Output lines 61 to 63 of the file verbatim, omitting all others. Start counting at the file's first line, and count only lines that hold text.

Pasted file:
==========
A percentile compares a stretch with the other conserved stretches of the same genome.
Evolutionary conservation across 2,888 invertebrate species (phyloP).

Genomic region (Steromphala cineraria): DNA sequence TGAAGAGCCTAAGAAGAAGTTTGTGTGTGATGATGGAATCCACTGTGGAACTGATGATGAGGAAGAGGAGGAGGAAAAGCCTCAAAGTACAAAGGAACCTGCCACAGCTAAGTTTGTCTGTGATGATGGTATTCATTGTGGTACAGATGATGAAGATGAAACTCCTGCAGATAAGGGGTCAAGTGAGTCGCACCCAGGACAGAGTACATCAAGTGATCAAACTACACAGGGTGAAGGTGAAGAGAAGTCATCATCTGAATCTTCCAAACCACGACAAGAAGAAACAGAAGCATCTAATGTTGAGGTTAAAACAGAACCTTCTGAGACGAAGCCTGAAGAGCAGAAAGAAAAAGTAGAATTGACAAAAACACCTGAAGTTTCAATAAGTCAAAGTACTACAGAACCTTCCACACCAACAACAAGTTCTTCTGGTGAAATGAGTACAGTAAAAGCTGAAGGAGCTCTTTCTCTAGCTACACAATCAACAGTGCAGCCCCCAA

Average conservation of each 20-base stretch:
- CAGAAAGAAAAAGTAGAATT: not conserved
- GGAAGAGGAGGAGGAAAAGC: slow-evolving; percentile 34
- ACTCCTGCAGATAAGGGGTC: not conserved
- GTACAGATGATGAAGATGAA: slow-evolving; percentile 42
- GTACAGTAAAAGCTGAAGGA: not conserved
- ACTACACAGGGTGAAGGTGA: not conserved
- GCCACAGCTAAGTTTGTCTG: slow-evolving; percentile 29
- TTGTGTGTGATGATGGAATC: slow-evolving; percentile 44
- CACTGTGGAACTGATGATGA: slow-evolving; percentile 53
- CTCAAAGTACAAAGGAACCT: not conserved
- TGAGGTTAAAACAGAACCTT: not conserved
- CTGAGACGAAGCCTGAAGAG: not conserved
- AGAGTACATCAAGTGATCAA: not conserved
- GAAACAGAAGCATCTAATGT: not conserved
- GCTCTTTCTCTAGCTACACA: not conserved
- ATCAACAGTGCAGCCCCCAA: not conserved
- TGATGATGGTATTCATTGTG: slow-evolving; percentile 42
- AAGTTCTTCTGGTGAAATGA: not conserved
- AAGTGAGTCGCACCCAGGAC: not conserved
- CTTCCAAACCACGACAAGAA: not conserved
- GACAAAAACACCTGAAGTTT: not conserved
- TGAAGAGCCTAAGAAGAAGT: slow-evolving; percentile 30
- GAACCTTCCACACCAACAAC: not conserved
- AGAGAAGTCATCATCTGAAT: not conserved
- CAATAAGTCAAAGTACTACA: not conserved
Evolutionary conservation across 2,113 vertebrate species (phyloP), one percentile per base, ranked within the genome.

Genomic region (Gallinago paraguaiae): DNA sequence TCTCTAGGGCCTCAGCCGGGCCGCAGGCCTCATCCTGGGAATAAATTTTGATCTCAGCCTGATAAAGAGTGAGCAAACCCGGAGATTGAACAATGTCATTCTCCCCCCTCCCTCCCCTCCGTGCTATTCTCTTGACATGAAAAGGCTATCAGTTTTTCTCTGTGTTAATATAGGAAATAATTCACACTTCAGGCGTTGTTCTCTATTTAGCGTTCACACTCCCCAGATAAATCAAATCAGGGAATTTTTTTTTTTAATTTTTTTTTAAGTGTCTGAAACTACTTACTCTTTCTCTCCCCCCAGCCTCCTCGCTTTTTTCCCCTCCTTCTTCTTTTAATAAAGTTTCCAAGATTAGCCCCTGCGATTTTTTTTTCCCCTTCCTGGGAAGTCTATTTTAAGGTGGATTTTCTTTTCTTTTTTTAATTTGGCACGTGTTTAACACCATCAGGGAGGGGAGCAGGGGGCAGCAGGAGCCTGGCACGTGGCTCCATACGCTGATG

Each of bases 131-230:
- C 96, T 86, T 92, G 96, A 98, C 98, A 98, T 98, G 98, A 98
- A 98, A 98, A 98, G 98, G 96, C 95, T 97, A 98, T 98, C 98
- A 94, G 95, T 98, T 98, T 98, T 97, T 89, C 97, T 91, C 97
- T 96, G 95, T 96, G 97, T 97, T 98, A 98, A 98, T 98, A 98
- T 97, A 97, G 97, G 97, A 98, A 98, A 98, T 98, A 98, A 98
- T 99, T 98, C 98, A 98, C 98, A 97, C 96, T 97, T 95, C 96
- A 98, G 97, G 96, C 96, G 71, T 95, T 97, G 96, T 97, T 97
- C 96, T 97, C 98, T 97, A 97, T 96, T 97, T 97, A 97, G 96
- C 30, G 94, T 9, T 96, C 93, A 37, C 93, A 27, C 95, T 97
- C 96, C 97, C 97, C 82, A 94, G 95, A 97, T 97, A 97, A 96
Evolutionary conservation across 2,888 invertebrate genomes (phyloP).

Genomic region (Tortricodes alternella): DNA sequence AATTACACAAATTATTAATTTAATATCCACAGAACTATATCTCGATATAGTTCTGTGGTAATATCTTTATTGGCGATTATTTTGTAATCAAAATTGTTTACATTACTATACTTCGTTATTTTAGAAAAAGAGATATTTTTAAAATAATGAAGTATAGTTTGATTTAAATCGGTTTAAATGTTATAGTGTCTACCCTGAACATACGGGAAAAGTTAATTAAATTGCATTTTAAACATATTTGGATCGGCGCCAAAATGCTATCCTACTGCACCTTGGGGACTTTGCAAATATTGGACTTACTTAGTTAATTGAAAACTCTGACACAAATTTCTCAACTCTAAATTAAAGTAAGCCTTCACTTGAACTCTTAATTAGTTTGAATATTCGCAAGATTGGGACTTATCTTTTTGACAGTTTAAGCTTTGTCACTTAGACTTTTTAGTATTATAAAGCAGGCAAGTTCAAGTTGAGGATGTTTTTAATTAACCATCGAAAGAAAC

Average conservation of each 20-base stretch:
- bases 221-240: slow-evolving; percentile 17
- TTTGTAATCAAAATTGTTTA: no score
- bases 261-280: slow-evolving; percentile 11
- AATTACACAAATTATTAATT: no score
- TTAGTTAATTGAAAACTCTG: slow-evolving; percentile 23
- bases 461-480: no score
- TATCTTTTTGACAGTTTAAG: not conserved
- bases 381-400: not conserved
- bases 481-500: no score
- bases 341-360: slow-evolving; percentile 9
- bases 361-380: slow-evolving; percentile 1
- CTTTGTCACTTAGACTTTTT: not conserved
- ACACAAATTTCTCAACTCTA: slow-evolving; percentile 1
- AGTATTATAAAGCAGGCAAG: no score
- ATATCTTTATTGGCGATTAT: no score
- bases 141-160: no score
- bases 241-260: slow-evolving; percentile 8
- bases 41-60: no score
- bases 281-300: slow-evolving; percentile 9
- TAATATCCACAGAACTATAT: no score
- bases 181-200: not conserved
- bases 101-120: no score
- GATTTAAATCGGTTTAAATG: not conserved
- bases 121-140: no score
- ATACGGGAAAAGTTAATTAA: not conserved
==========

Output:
- bases 141-160: no score
- bases 241-260: slow-evolving; percentile 8
- bases 41-60: no score